In a ceremony in Vilnius, Lithuania, on Aug. 24, Lithuanian officials and Russian activists unveil a sign officially designating a park as “Boris Nemtsov Square.” (Lithuanian Ministry of Foreign Affairs)
DemocracyPost contributor

The Lithuanian capital of Vilnius has become the second city in the world – and the first in Europe – to name a public space for Boris Nemtsov, the former Russian deputy prime minister and President Vladimir Putin’s principal political opponent who was murdered under the walls of the Kremlin in February 2015. Those present at last month’s ceremony – who included Lithuania’s foreign minister, the mayor of Vilnius, and a number of Nemtsov’s family, friends, and political colleagues – watched as a small, wooded park directly in front of the Russian Embassy was officially designated Boris Nemtsov Square.

“This is not only a tribute to Boris Nemtsov, whom I was honored to know personally, but also an expression of gratitude to those political forces in Russia that helped us when times were difficult for us, when we were fighting for our independence,” Lithuanian Foreign Minister Linas Linkevicius said. “The values that [Nemtsov] fought for – freedom, democracy, peace, human rights – are universal,” affirmed Remigijus Simasius, mayor of Vilnius. “The people who are fighting for these values in Russia will, I believe, one day prevail.”

The ordinance renaming the park was passed by the Vilnius City Council in May following public appeals from Lithuanian and Russian political leaders, and on the heels of a similar initiative enacted in the U.S. capital. In February, on the third anniversary of Nemtsov’s assassination, the block in front of the Russian Embassy in Washington was designated as Boris Nemtsov Plaza in what became the first official commemoration for Russia’s slain opposition leader anywhere in the world. The legislation had been championed by a bipartisan group of lawmakers on the federal and city level, including the late Sen. John McCain (R-Ariz.) as its original co-sponsor. Just as in the United States, the initiative in Lithuania received support from across the political spectrum; only one city council member voted against.

The loudest protest against the renaming came from the Russian envoy in Vilnius. In a statement issued after the council vote, Ambassador Alexander Udaltsov accused the Lithuanian authorities of “aping” Washington in an act of “petty politics.” (As ever, Russia is a nation of paradoxes. The ambassador’s nephew, Sergei Udaltsov, is an opposition activist who has served 4.5 years in prison for organizing anti-Kremlin rallies; one of the first things he did after his release was to lay flowers at the site where Boris Nemtsov was killed.) Ambassador Udaltsov’s statement followed similar indignation expressed by Russian officials over the renaming in Washington. One senior member of the Duma called it “an attempt to destroy Russia’s image.”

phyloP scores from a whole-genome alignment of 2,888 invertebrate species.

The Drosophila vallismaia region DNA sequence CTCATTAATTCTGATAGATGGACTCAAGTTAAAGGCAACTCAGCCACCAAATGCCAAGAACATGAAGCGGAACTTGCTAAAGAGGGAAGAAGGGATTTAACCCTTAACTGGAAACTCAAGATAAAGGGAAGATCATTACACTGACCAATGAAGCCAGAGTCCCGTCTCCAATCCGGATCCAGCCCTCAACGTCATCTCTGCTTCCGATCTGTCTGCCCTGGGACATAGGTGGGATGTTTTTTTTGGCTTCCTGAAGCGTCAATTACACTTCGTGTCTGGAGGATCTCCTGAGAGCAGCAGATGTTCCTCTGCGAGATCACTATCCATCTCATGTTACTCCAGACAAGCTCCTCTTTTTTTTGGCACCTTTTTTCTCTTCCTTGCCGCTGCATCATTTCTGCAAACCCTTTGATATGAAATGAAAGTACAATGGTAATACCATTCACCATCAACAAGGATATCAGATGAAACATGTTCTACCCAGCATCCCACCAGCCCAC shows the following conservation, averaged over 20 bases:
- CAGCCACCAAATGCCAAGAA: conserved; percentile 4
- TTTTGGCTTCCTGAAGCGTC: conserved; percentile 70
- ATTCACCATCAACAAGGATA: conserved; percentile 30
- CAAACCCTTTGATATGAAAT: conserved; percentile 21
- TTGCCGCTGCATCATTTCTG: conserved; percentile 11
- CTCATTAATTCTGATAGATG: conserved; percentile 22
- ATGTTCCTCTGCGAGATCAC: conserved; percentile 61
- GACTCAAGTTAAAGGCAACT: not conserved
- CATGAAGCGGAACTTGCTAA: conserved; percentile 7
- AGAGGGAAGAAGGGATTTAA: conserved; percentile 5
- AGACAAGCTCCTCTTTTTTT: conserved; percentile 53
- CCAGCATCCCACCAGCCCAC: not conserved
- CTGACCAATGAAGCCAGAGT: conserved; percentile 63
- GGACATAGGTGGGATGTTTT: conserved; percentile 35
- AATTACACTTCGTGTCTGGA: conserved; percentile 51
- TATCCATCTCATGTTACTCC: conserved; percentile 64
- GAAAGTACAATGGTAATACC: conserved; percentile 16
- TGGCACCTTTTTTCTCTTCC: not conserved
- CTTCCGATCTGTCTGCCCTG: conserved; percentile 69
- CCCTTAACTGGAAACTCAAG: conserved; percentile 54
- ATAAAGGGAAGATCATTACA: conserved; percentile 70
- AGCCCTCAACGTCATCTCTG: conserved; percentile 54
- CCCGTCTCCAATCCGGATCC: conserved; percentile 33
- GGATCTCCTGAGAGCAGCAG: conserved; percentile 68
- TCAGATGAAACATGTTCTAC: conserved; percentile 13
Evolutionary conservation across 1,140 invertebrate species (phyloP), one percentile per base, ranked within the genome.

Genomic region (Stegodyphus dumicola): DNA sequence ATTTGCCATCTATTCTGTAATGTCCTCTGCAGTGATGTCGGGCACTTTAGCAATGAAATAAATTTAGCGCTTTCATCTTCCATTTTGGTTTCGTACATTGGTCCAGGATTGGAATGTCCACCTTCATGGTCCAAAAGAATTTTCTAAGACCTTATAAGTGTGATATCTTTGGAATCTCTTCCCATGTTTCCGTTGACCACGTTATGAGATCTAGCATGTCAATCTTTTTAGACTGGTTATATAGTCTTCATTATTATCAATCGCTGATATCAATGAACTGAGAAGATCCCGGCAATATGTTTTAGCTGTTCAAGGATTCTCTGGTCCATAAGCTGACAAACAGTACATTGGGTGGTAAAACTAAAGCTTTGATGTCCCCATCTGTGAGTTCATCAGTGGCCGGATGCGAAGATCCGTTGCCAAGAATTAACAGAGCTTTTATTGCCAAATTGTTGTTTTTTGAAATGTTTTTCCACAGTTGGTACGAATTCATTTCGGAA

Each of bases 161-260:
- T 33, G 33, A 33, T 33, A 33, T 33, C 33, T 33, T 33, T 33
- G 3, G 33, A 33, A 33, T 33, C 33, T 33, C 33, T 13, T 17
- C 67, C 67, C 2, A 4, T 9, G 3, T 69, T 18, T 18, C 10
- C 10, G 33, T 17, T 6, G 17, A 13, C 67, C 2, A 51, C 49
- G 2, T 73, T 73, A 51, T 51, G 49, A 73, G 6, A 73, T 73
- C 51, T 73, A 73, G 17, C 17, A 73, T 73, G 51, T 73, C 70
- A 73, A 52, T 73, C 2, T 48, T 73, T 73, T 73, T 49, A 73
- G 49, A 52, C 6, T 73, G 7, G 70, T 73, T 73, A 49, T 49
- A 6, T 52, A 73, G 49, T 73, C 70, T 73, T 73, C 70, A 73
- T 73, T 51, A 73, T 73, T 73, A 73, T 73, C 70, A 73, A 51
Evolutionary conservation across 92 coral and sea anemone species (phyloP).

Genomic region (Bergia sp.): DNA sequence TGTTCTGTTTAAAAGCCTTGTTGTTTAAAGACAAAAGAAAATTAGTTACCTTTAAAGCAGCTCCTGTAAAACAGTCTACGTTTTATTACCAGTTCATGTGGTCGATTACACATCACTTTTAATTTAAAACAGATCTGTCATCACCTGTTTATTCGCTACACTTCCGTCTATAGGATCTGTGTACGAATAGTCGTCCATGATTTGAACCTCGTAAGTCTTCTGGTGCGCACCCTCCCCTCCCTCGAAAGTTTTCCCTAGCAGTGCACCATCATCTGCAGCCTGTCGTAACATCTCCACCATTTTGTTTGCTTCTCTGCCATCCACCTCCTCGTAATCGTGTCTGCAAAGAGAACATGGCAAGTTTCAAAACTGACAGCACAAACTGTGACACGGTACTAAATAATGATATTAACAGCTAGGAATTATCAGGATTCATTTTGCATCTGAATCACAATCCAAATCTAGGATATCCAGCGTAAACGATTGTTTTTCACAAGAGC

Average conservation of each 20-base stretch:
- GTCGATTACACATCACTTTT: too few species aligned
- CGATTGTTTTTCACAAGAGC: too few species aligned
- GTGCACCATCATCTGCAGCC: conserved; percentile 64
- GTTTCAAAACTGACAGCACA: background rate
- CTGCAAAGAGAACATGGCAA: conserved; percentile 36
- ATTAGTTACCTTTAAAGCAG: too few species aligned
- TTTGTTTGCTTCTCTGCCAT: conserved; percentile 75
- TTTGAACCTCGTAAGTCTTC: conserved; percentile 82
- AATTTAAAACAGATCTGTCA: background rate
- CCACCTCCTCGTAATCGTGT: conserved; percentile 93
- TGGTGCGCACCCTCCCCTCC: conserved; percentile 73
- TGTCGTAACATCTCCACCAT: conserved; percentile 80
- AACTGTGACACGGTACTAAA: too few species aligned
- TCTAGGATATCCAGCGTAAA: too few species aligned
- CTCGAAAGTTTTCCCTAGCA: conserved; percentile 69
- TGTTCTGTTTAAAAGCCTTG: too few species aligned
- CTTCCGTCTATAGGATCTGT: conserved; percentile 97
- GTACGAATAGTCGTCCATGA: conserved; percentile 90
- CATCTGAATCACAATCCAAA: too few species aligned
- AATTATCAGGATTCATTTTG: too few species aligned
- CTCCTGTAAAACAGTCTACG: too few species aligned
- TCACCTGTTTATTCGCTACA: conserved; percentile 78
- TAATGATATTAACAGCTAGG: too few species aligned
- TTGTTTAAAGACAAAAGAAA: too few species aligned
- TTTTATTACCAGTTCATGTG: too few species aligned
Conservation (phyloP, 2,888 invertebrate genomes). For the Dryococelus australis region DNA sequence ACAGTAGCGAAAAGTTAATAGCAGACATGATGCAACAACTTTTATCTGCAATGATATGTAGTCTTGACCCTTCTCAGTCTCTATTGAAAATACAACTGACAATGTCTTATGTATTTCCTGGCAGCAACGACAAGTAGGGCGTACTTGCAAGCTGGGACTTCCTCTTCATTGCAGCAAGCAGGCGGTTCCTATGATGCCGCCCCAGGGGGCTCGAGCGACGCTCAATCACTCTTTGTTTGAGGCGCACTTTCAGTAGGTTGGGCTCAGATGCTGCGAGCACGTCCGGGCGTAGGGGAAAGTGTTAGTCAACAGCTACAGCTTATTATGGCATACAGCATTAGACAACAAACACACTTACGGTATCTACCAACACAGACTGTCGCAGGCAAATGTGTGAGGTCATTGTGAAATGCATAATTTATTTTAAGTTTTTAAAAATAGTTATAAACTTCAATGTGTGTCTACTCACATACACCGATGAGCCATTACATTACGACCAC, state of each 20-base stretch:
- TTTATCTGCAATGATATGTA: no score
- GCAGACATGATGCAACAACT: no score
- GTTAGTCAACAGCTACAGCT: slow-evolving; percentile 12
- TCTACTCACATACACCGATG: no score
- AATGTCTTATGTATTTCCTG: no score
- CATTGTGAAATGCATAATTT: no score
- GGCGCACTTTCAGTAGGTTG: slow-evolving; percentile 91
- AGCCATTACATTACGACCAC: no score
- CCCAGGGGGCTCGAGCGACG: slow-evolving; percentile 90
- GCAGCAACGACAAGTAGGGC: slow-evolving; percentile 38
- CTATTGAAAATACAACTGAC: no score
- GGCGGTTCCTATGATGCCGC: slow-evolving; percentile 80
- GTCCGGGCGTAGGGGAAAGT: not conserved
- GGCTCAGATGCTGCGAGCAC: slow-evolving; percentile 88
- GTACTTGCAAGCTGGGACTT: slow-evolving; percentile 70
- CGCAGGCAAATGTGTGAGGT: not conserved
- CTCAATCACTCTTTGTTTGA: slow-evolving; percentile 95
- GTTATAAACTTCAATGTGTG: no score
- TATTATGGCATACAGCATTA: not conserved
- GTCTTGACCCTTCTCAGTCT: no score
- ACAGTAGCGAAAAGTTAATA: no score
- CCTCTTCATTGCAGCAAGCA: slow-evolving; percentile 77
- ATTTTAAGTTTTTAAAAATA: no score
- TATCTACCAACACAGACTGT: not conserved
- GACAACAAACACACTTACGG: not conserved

It is puzzling how a foreign state’s honoring of a Russian statesman – in this case, a former government minister, regional governor, and member of Parliament – could be construed as “anti-Russian.” In fact, it is difficult to think of a more pro-Russian move. But the furious reaction of the Russian government, which continues to deny any involvement in the Nemtsov assassination, does beg some obvious questions. Why would the Russian authorities be so offended by official commemorations for a Russian political figure? Why do they continue to block such initiatives domestically, and pillage the makeshift memorial on the bridge where Nemtsov was killed? Why do they cover up for the organizers and masterminds of the murder, hindering a meaningful investigation, and ban the Council of Europe’s special rapporteur on the Nemtsov case from even entering Russia?

“Today a square in the capital of independent Lithuania is being named for a Russian politician,” Boris Vishnevsky, an opposition lawmaker in the St. Petersburg Legislative Assembly who traveled to Vilnius to attend the ceremony, said at the unveiling. “This is a great honor for my country . . .  . One day, not just a humble member of the St. Petersburg legislature, but the prime minister of Russia and the speaker of the Russian parliament will be coming to speak in this square.”

Russian history has been known to make sharp turns. In 1984, when the authorities in Washington named the street in front of the then-Soviet Embassy after the dissident physicist Andrei Sakharov, the Politburo was not pleased. Seven years later, there was a Sakharov Avenue in Moscow and there was no longer a Politburo. There will come a time when Nemtsov streets will be designated in cities across Russia – and when Russian embassies in Washington, Vilnius, and other world capitals will be proud to be standing on squares and in parks named for a Russian statesman.